US FDA extends certain compliance dates with new trans fat rules
June 11, 2018
The US Food and Drug Administration (FDA) has extended certain compliance deadlines related to its 2015 ban on industrially produced trans fatty acids (IP-TFA) in food while denying a petition to amend the rules.
The denied petition, submitted by the Grocery Manufacturers Association (GMA), asked the FDA to amend food additive regulations to include the use of partially hydrogenated oils (PHOs) in certain food applications, reported Food Business News on 18 May.
However, the FDA did extend the compliance date until 18 June 2019 for companies that make products falling under three specific applications:
- PHO or a blend of PHOs used as a solvent or carrier, or component thereof, for flavouring agents, flavour enhancers and colouring agents intended for food use, provided the PHOs contribute no more than 150ppm of (IP-TFA) to the final product.
- PHO or a blend of PHOs used as a processing aid, or a component thereof, provided the PHOs contribute no more than 50ppm of IP-TFA to the final product.
- PHO or a blend of PHOs used as a pan release agent for baked foods at levels up to 0.2g/100g in pan release spray oils, provided the PHO contributes no more than 0.14g of IP-TFA per 100g of spray oil.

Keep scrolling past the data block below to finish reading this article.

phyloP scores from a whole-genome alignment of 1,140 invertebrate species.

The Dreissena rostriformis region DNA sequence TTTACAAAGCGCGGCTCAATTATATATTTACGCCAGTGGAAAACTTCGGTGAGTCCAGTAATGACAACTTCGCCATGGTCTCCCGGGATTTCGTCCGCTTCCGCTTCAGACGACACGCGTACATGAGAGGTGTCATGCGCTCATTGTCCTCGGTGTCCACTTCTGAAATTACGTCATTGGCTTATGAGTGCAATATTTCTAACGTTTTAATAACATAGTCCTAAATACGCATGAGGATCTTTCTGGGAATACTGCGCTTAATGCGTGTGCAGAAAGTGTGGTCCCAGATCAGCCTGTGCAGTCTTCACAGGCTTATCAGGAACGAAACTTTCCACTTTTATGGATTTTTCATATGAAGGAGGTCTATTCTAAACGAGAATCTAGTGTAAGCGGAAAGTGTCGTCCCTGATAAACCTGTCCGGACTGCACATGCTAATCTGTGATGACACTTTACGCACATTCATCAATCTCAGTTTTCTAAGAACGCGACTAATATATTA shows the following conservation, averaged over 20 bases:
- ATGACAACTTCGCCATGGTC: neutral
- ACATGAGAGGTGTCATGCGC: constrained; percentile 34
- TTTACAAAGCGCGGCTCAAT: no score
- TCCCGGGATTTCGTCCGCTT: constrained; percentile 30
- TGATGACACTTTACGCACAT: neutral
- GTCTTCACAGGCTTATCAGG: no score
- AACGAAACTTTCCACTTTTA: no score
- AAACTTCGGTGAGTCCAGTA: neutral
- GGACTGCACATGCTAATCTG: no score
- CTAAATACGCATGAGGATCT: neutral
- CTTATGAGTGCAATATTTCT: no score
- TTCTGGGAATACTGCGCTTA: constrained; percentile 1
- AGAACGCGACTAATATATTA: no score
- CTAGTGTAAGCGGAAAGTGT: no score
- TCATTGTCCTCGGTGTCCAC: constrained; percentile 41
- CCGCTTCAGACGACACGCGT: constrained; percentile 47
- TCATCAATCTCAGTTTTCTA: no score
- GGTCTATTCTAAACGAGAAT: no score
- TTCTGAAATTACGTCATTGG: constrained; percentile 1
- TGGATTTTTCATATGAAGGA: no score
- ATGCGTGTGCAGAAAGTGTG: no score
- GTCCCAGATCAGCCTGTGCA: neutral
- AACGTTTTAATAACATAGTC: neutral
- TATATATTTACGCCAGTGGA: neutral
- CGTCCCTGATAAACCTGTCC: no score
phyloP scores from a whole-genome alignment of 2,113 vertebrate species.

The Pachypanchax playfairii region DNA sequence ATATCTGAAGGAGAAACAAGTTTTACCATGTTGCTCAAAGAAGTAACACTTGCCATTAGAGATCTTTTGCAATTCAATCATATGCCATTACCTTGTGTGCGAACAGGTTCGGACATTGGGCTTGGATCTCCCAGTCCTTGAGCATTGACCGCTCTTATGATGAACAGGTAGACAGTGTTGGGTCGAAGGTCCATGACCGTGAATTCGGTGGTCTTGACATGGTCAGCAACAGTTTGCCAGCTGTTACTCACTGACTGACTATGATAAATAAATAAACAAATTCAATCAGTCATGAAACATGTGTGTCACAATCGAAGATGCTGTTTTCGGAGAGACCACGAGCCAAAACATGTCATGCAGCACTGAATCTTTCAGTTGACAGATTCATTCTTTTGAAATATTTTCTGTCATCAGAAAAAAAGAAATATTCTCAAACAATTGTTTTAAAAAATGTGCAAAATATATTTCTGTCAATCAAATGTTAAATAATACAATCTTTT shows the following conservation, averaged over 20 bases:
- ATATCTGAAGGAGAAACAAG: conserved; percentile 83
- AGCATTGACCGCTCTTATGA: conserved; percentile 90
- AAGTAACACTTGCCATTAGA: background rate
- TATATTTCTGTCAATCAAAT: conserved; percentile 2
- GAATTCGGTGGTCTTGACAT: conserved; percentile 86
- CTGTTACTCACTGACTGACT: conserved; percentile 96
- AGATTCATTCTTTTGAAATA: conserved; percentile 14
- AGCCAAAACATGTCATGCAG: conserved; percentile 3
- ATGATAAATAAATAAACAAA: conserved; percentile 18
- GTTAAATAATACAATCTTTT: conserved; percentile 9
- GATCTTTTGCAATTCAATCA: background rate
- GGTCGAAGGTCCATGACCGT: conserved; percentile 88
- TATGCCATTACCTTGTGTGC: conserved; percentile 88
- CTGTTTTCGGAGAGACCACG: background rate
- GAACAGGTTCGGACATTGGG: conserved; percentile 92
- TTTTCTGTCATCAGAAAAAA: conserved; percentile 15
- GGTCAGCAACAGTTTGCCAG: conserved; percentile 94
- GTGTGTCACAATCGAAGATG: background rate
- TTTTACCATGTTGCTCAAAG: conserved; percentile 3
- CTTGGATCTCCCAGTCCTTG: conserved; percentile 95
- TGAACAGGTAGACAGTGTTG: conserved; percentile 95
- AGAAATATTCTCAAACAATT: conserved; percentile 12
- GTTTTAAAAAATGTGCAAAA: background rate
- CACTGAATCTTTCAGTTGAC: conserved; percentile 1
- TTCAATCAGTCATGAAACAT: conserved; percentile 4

“We have denied a trade group’s petition to maintain these uses, and manufacturers will be legally required to remove even these small amounts from food. However in order to provide food makers time to reformulate their products and adjust their manufacturing processes, we’re giving manufacturers extra time to comply for the uses of PHOs requested in the petition,” said Scott Gottlieb, PhD commissioner at the FDA.
All other food products would have to be compliant with the new rules by 18 June 2018.
In 2015, the FDA gave the US food industry three years to eliminate IP-TFAs from the country’s food supply.
Trans fats have been linked to cardiovascular disease and a significantly reduced life expectancy.